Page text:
Heart failure (HF), also referred to as Congestive Heart failure (CHF), is a condition in which the heart muscle fails to pump blood as efficiently as it should. This causes an accumulation of blood and fluid in the lungs, resulting in shortness of breath. Certain heart conditions, such as narrowed arteries in the heart (coronary artery disease) or high blood pressure, gradually weaken or stiffen the heart, making it unable to fill and pump blood properly. In Congestive Heart failure, the heart’s main pumping chambers (the ventricles) may stiffen and fail to fill correctly between beats. In some people, the heart muscle may become damaged and weakened. The ventricles may swell to the point where the heart cannot pump enough blood through the body.

At first, the heart failure signs and symptoms are subtle, and they are frequently misdiagnosed as typical signs of ageing. The most common symptoms of HF are caused by extra fluid or congestion, which leads to vessel blockage. The beginning of the congestion in the lungs is carried forward to other parts of the body. The cardiac output decreases as the disease progresses. Congestion of the lung and left side of the heart, congestion of the right heart, and low cardiac output are the three stages of these symptoms.

The most common causes of Congestive Heart failure include lowering the left ventricular myocardial utility and the dysfunction of the pericardium, myocardium, endocardium, heart valves or large vessels alone or in combination. Other pathogenic mechanisms that can lead to Heart failure include excessive neurohumoral stimulation, irregular myocyte calcium cycling, augmented hemodynamic overload, ischemic dysfunction, ventricular remodelling, extreme or inadequate extracellular matrix production, enhanced apoptosis, and genetic mutations. Congestive Heart failure progresses through four stages (Stage A, B, C and D). The stages range from “high risk of developing heart failure” to “advanced heart failure,” and treatment plans are provided for each. These stages differ from the clinical classifications (Class I-II-III-IV) of heart failure used by the New York Heart Association (NYHA), which reflect the severity of symptoms or functional limitations caused by heart failure.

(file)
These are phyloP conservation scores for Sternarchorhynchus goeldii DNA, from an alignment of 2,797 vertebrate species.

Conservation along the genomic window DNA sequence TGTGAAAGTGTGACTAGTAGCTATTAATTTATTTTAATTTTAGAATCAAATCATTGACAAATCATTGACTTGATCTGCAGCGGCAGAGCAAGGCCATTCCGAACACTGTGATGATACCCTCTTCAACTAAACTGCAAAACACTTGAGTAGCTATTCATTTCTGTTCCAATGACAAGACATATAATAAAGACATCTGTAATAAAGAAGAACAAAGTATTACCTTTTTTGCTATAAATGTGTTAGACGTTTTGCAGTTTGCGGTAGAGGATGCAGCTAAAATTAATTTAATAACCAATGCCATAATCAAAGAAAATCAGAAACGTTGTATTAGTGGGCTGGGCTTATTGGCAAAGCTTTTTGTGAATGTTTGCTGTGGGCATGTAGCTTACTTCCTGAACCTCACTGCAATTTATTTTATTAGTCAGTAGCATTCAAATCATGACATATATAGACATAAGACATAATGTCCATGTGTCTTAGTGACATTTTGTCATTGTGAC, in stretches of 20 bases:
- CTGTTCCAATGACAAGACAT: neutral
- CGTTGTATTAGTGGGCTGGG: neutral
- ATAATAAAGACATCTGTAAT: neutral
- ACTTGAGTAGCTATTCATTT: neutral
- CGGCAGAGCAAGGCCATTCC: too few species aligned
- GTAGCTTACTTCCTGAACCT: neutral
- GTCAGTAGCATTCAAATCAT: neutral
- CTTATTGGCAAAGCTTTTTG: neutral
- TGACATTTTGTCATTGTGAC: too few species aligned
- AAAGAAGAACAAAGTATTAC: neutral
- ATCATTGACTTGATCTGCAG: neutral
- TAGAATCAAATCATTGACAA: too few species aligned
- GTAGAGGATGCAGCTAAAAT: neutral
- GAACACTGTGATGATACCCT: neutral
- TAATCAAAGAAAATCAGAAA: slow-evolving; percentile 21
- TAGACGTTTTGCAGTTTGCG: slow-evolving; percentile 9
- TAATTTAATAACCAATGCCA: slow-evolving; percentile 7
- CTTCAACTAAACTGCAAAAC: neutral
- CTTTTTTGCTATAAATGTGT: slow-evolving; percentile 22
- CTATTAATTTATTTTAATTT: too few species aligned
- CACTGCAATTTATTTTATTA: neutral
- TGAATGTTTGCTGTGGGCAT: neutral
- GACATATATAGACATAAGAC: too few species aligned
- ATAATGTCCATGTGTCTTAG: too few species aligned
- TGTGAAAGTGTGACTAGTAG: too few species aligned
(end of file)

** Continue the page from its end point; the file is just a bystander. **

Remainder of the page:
Heart failure is a global health problem. The condition is a cause of significant healthcare expenditure, poor quality of life, and morbidity. It has become a global pandemic with an estimated worldwide prevalence of approximately 26 million, with a further expected increase in the next decade. As per the DelveInsight estimates, the Heart failure diagnosed prevalence was  12,602,028 in the 7MM in 2020. The estimates show that the United States accounted for the highest diagnosed Heart failure prevalent population of 5,163,119 cases in 2020 in the 7MM, which is expected to increase at a CAGR of 40.97% by 2030 significantly.   According to Heart Failure, Market Analysis reports have suggested that this number is predicted to rise rapidly over the next decade due to a globally ageing population, increasing prevalence of diabetes, obesity and other metabolic disorders, lifestyle modifications that have led to a sedentary life, and an increase in smoking and alcohol intake. 

How is Heart failure diagnosed?

Heart failure does not indicate that the heart has stopped working, but rather that it requires some assistance to function correctly. According to Katz’s study, chronic heart failure is common, with over 5 million people in the United States alone having this diagnosis and over 600,000 patients being diagnosed each year. Congestive Heart failure can be caused by various clinical conditions, the most common of which is coronary artery disease. In fact, nearly half of all patients with heart failure have idiopathic cardiomyopathy, which lacks a common aetiology.

Heart failure can occur at any age, but it is most common in older people. Various parameters are used in the evaluation of Heart failure. Physical examination to determine the presence of heart failure signs and symptoms, blood tests, including a complete blood count, urinalysis, and a complete metabolic profile for serum electrolytes (including calcium and magnesium), blood urea nitrogen, serum creatinine, glucose, fasting lipid profile, liver function tests, and thyroid-stimulating hormone levels are the different parameters that are used in the diagnosis of heart failure. Other Heart failure diagnostic tests include a chest X-ray, transthoracic echocardiography (TTE), Computerised tomography (CT) scans, and magnetic resonance imaging (MRI), Echocardiogram, Stress test, Coronary angiogram, Myocardial biopsy, Ejection fraction, and others. However, a person could lead a healthy life with proper care and management, even with a heart failure diagnosis. 

Heart Failure Therapeutics Market

Congestive Heart failure (CHF) is global morbidity that is increasing as the world’s population ages and (acute) care for patients with cardiovascular diseases improves. Without treatment, patients with HF have a very poor prognosis. Furthermore, hospitalizations for cardiac decompensation place an increasing economic burden on the healthcare system. It is a long-term chronic condition that worsens over time. The condition has no cure; however, many people manage to lead a quality life with lifestyle changes and pharmacological interventions. The primary goals of congestive heart failure treatment are to improve prognosis, reduce mortality, and relieve symptoms and reduce morbidity by reversing or slowing cardiac and peripheral dysfunction.